December 7, 2022

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UC Santa Cruz researchers witness a black hole devouring a star

UC Santa Cruz researchers witness a black hole devouring a star

one of the most cool stuff In outer space it becomes more urgent and mysterious.

An international team led by researchers at University of California, Santa CruzThe Niels Bohr Institute at the University of Copenhagen and Washington State University witnessed a black hole devouring a lone star, “ripping” it apart, causing a distinctive, luminous glow, UC Santa Cruz on November 10. New release He said.

The monstrous feast, or “tidal disturbance event,” was captured in a dwarf galaxy 850 million light-years away. Young Supernova Experiment (YSE), a survey that tracks cosmic explosions and “astrophysical transients”: extreme and devastating events in the dark corners of outer space.

In the news release, university staff broke it down into simpler terms, explaining that “a medium-mass black hole lurking undetected in a dwarf galaxy revealed itself to astronomers when it devoured an unlucky stray star too close.” Black holes are very difficult to detect, and telescopes that capture x-rays or light can’t even catch them. According to NASA. but, Pictures were first taken in 2019 It shows that they appear as dark objects surrounded by glowing hot matter.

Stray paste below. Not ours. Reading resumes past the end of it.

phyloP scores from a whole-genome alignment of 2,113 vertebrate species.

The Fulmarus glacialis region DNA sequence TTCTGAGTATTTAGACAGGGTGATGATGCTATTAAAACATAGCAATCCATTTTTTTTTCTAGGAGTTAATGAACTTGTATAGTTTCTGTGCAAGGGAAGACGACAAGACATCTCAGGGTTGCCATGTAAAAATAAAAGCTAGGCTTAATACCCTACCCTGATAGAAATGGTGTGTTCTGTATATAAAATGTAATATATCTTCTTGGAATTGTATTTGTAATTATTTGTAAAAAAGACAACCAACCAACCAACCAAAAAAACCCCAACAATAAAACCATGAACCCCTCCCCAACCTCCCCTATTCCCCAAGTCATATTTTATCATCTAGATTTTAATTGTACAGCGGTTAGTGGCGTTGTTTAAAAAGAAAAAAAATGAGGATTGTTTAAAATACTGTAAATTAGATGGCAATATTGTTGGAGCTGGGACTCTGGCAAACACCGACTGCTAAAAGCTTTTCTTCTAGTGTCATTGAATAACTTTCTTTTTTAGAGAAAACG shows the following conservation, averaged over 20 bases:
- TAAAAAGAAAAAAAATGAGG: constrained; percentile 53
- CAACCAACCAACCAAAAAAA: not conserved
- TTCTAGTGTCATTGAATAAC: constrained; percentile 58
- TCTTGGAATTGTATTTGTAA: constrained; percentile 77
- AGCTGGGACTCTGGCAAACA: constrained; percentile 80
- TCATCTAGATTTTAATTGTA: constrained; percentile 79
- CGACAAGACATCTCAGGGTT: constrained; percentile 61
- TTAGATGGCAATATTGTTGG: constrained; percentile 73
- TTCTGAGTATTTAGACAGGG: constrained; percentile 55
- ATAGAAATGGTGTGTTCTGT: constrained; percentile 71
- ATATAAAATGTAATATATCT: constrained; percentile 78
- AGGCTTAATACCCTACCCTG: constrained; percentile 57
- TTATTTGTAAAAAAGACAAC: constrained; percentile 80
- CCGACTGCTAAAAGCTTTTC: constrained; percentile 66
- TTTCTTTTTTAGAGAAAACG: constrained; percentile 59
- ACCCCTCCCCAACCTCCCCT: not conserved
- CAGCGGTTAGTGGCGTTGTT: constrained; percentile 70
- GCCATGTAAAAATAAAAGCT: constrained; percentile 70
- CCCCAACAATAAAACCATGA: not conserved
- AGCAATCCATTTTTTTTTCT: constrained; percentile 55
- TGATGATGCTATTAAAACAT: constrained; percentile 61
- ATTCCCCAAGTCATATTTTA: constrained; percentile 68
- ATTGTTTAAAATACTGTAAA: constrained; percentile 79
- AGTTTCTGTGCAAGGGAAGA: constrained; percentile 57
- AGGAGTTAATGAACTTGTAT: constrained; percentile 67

“We are in what I call the era of celestial cinema,” Enrico Ramirez-Ruiz, a UC Santa Cruz professor who studies the “violent universe,” said in a call to SFGATE. While YSE has helped capture hundreds, if not thousands, of supernovae, he said, stumbling across a medium-sized black hole digesting a star was a pleasant surprise.

“We haven’t really found many of these smaller mass black holes, these elusive intermediate mass black holes,” he said.

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“This was something we didn’t expect,” laughed Ramirez Ruiz.

The embodiment of an unfortunate star who stumbles into the path of a black hole.

University of California Santa Cruz / Observatory LLC

He added that such “exciting and unusual” disruption events are rare. Researchers would need to scan 100,000 galaxies to see just one galaxy each year. Still, its discovery is significant because it may shed light on some of astronomy’s most pressing questions — namely, how supermassive black holes form at the centers of large galaxies, Ramirez-Ruiz said. Even our own Milky Way has one of these giant galaxies at its heart, according to NASA.

Indeed, 2022 was a favorable year for black holes.

In June, researchers at the University of California, Berkeley gathered possible evidence of a ghost-like “floating” black hole Drift in space. Considered “one of the most bizarre phenomena in astrophysics,” these objects have rightfully captured the hearts of researchers across California.

Ramirez-Ruiz says YSE will continue to monitor galaxies for more cosmic events.